Why high fuel prices could mean trouble for ultra long-haul flights

The cost of fuel has already prompted airlines to increase the price of a ticket for their customers - but now there are fears that it could mean the cancellation of flights altogether.

This week, Singapore Airlines, which has already upped fuel surcharges several times over the past months, announced that it was to cut two of its seven weekly non-stop services between Singapore and Los Angeles.

The airline told AFP that the change to the route, which was only upgraded to a daily service six months ago, was "about matching capacity to demand."

However, the choice of route could be significant - Singapore to LA is the world's second-longest non-stop scheduled airline route, covering some 14,114 km and taking up to 18 hours to complete.

Ultra long-haul routes are generally regarded as less efficient than mid to long-haul flights due to the considerable weight of fuel in the aircraft at take-off and cruising, making them far less economic for airlines to operate when the price of fuel soars.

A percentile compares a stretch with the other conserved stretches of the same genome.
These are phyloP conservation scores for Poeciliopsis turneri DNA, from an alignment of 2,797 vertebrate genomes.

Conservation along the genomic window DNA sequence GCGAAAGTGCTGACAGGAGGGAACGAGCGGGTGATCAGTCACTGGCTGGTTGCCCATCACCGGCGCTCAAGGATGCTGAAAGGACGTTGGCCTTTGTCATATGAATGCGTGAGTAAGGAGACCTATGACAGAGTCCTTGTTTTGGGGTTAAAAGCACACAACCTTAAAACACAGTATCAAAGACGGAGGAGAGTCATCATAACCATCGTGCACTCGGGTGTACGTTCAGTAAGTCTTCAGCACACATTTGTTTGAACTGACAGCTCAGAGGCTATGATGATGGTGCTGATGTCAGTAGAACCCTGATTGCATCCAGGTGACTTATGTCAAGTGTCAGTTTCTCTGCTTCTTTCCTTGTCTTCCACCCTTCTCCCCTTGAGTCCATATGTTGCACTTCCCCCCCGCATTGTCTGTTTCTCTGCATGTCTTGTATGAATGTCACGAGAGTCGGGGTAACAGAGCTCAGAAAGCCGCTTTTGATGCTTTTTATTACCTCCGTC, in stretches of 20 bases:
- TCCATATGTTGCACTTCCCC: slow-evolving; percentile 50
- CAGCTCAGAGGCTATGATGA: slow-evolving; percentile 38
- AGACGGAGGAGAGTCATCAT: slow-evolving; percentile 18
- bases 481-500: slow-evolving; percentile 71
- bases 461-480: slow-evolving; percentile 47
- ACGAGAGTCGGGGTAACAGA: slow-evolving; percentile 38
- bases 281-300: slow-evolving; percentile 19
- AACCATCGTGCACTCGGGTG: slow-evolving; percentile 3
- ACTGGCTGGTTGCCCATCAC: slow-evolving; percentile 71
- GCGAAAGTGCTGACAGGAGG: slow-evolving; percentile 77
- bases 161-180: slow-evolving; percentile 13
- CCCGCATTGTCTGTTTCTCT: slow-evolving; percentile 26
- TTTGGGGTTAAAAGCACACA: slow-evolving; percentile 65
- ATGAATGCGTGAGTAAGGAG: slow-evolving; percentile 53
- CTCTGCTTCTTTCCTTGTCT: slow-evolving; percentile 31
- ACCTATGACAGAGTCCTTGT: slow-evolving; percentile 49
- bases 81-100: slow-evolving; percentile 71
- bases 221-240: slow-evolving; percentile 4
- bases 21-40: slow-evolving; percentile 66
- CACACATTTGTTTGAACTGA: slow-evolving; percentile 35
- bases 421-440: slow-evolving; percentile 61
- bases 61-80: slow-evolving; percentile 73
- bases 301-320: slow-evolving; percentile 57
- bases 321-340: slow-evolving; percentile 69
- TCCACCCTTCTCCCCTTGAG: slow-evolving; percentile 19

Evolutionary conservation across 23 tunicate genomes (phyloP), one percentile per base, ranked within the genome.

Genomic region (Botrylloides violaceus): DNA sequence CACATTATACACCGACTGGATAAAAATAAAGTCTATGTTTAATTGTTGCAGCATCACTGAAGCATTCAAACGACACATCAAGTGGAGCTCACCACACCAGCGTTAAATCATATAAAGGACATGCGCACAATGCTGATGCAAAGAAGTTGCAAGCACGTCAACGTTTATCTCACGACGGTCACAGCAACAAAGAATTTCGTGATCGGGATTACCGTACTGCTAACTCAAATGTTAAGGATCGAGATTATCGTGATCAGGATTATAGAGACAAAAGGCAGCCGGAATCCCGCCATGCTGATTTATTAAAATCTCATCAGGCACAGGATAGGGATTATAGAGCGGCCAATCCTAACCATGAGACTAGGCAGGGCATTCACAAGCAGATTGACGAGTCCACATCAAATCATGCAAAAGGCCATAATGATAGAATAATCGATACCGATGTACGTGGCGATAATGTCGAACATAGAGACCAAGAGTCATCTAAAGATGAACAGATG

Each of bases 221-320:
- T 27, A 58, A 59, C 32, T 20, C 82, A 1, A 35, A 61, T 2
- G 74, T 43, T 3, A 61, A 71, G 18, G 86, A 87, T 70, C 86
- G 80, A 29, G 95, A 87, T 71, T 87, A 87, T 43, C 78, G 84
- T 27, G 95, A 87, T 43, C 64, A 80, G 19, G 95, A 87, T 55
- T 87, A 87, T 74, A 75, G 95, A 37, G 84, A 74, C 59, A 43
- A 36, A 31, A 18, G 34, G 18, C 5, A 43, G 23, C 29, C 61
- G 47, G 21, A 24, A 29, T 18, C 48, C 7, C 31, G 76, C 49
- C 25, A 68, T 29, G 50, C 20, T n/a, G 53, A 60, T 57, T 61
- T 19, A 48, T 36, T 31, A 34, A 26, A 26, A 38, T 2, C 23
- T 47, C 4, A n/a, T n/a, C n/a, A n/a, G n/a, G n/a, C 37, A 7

Singapore Airlines said that the decision was taken solely in response to the "supply and demand situation," although it admitted that it was feeling the impact of fuel prices, which have hit two and a half year highs in recent weeks.

However, analysis from the Centre for Asia Pacific Aviation suggests that Singapore's two services between Los Angeles and Singapore (one includes a stop in Japan) didn't perform too badly last year, noting that while Singapore Airlines uses capacity adjustments to keep its long routes flying, other airlines have been less successful.

Thai Airways cut its ultra long-haul Bangkok to New York service after just three years, it said, while Air India has switched most of its long haul B777-200LR planes to shorter routes because routes to the US weren't popular enough.

"As fuel prices continue to increase more airlines are likely to axe, reduce frequencies or defer any consideration of launching routes which can only be operated with B777-200LRs or A340-500s," the publication concluded.

The world's longest flights

1. Newark, New York to Singapore - 15,345km (Singapore Airlines, Airbus A340-500)
2. Los Angeles to Singapore - 14,114 km (Singapore Airlines, Airbus A340-500)
3. Johannesburg to Atlanta - 13,582 km (Delta Airlines, Boeing 777-200LR)
4. Dubai to Los Angeles - 13,420 km (Emirates, Boeing 777-200LR, Boeing 777-200ER)
5. Los Angeles to Bangkok - 13,309 km (Thai Airways, Airbus A340-500)
6. Dubai to Houston - 13,144 (Emirates, Boeing 777-200LR)

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